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  • How the Jost For Sturm Trade Impacts the Wild's Future

    Aaron Heckmann

    The Minnesota Wild played like a team with serious Stanley Cup aspirations throughout the first half of the season. But then they went downhill, with a 4-10 stretch against several of the league's best teams, forcing general manager Bill Guerin to make a move. The Wild struck a deal with the Colorado Avalanche where they swapped depth centers Nico Sturm and Tyson Jost.


    Both depth centers are deployed on the penalty kill and are effective defensively. Sturm and Jost are relatively even in terms of point production, but Sturm has better overall underlying numbers. The only downside to the trade is the Wild have a faceoff problem, and Sturm is 52 percent in the dot this season. But Jost, 24, is a more skilled player. Minnesota hopes he has a higher upside than Sturm.


    But why did the Wild make such a minor move with a Central-division rival?


    Well, in Minnesota’s mind, they improved their roster. "99 percent of the decision was to make us better this year, and I think we are better," Guerin said.


    Even though Sturm has been slightly better, it still could be true since their usage and playing style are very similar. Furthermore, it’s clear that Jost has the talent edge, and Colorado didn’t utilize him properly, perhaps even rushing him to the NHL. Remember, Jost is a former 10th overall pick who looked poised to be a talented player after his success with Penticton in the BCHL and the University of North Dakota.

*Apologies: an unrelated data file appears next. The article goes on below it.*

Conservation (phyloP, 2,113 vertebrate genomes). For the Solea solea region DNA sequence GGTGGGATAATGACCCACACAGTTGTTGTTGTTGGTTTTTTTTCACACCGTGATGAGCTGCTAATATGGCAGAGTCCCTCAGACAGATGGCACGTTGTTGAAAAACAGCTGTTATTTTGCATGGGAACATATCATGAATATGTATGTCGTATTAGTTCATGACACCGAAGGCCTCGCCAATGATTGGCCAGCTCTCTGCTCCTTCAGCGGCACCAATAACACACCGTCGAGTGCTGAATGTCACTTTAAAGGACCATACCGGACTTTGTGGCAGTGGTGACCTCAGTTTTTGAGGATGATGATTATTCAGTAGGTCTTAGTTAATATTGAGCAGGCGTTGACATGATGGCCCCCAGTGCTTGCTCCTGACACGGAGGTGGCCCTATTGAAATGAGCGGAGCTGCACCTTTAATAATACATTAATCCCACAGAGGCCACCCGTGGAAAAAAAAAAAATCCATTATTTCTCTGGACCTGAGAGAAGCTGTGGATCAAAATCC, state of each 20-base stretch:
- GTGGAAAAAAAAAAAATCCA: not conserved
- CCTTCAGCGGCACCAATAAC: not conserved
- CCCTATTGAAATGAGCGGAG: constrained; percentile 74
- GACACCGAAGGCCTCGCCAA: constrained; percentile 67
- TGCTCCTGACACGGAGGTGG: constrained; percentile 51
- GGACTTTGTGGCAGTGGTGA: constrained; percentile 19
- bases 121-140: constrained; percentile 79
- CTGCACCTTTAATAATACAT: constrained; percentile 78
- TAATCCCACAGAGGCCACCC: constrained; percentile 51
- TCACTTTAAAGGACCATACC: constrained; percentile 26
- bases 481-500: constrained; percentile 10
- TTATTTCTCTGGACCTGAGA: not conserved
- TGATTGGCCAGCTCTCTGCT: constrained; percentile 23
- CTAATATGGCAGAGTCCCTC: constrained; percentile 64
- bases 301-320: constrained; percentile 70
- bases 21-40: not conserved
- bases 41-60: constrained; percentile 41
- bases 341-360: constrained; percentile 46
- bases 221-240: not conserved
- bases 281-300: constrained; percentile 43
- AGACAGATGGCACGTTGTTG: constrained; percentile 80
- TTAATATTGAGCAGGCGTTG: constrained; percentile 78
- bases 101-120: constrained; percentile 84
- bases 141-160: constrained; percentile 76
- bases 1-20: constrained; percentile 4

While this is undoubtedly a move the Wild feel makes them better, there's no doubt that Guerin wanted to shake up the roster. It's a reminder to the team about Monday's fast-approaching NHL trade deadline. Minnesota received the message well and responded with a huge win in Jost's Wild debut against the Boston Bruins.


    There are other reasons behind why the Wild made the trade, too. Sturm, who turns 27 this summer, is a pending UFA. According to a report from The Athletic, he turned down a long-term team-friendly deal to stay in Minnesota.


    While there was hope they could retain his services, it was clear that Sturm was going to test the market this summer in the hope of a larger role. He could potentially be a team's No. 3 center. That wasn't going to happen in Minnesota with Ryan Hartman, Joel Eriksson Ek, and Freddy Gaudreau down the middle and the expectation that Marco Rossi will be on the roster next season.


    And now there’s another decision to make this summer since the Wild will have five centers at their disposal when taking into account Rossi’s arrival. Looking forward, it's difficult to envision a top-six role for Jost beyond this season, so he could become a future trade chip. And that's why it's important to give him an elevated role to see what he can do. Could Minnesota move Gaudreau this summer? Or do they see if Jost is better on the wing?


    The Wild were able to fetch a young cost-controlled center in return for Sturm. It’s still interesting that Minnesota decided to trade for a player with term given their pending cap troubles ahead.


    The cap complications could cause pending RFA Kevin Fiala to become a cap causality because of the buyouts. That's why it’s interesting that the Wild not only signed Jordan Greenway to a 3-year, $9 million extension but also added Jost to the mix. 


    It makes things even tighter this summer, but Guerin has likely decided whether he will try and retain Fiala’s services this summer. It’s definitely an interesting situation given how dominant Fiala has been this season and his budding chemistry with rookie Matt Boldy.


    The Jost trade made sense for both teams since both players needed a change of scenery. But ultimately, the Wild will likely get the edge in the deal because Sturm has probably hit his ceiling.


    Moving Gaudreau to the fourth line would be a logical idea for Minnesota. If the Wild want to attempt to unleash Jost's untapped offensive upside — before difficult decisions are made — they need to give him an opportunity in a top-six role sometime down the stretch.

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